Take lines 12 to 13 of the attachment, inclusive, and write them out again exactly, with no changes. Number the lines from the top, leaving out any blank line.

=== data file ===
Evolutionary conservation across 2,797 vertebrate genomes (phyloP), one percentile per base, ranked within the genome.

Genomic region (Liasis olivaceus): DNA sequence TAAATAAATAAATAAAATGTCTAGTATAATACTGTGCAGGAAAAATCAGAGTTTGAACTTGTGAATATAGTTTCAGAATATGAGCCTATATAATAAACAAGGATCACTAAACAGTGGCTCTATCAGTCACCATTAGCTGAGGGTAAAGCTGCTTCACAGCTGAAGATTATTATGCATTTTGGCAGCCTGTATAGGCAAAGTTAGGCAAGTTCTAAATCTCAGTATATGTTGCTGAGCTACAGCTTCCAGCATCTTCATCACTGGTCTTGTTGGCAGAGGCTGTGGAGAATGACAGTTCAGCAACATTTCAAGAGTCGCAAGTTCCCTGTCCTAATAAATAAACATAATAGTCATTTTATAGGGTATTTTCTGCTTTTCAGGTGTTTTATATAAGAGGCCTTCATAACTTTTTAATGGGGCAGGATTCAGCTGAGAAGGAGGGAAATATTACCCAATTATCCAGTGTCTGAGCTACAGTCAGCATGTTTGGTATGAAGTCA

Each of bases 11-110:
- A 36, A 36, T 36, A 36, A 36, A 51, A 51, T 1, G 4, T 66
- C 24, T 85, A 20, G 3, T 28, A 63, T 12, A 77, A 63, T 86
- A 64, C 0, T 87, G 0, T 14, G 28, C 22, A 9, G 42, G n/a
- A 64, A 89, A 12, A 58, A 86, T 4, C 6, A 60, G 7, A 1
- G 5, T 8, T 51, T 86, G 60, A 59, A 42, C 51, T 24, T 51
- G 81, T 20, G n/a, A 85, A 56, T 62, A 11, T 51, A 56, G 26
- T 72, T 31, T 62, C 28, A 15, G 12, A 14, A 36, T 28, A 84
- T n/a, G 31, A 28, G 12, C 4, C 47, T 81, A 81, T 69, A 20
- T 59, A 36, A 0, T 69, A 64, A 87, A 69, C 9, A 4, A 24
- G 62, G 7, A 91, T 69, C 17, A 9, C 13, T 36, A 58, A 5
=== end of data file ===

- T 59, A 36, A 0, T 69, A 64, A 87, A 69, C 9, A 4, A 24
- G 62, G 7, A 91, T 69, C 17, A 9, C 13, T 36, A 58, A 5